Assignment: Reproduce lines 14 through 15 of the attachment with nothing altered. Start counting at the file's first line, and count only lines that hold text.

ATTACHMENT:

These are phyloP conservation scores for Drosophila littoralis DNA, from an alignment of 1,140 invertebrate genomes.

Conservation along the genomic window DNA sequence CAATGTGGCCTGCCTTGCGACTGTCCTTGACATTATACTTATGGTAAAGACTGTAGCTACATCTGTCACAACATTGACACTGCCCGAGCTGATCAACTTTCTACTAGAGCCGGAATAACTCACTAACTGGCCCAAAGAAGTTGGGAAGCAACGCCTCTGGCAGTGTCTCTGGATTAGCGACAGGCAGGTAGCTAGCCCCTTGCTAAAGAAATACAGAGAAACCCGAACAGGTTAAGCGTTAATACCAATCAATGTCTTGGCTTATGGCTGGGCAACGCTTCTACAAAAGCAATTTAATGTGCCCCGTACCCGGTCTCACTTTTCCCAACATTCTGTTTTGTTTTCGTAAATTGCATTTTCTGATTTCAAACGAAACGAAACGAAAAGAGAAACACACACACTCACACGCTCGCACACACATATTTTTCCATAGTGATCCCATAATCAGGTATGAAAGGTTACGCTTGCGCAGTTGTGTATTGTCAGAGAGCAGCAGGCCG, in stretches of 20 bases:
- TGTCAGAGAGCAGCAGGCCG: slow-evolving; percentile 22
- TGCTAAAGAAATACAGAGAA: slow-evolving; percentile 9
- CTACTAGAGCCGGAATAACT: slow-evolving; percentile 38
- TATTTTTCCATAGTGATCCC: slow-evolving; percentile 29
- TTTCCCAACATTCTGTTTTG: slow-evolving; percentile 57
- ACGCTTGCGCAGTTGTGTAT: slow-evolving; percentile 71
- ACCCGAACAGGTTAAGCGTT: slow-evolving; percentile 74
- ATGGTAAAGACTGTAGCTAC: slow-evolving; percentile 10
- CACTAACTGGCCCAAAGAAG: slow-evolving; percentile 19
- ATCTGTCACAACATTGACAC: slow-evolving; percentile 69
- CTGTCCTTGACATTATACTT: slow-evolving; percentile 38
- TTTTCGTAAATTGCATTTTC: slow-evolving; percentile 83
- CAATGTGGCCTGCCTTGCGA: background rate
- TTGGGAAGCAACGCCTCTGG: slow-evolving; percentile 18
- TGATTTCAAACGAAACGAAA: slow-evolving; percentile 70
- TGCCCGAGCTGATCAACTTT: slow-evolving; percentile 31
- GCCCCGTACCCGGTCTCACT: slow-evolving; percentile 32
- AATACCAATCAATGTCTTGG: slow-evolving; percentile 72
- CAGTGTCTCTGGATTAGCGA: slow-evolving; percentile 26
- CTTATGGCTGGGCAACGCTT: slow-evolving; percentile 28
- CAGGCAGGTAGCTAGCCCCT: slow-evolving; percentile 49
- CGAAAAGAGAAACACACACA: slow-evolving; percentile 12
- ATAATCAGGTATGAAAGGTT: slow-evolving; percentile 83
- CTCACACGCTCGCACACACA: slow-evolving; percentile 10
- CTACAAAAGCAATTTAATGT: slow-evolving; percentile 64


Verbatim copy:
- TTTTCGTAAATTGCATTTTC: slow-evolving; percentile 83
- CAATGTGGCCTGCCTTGCGA: background rate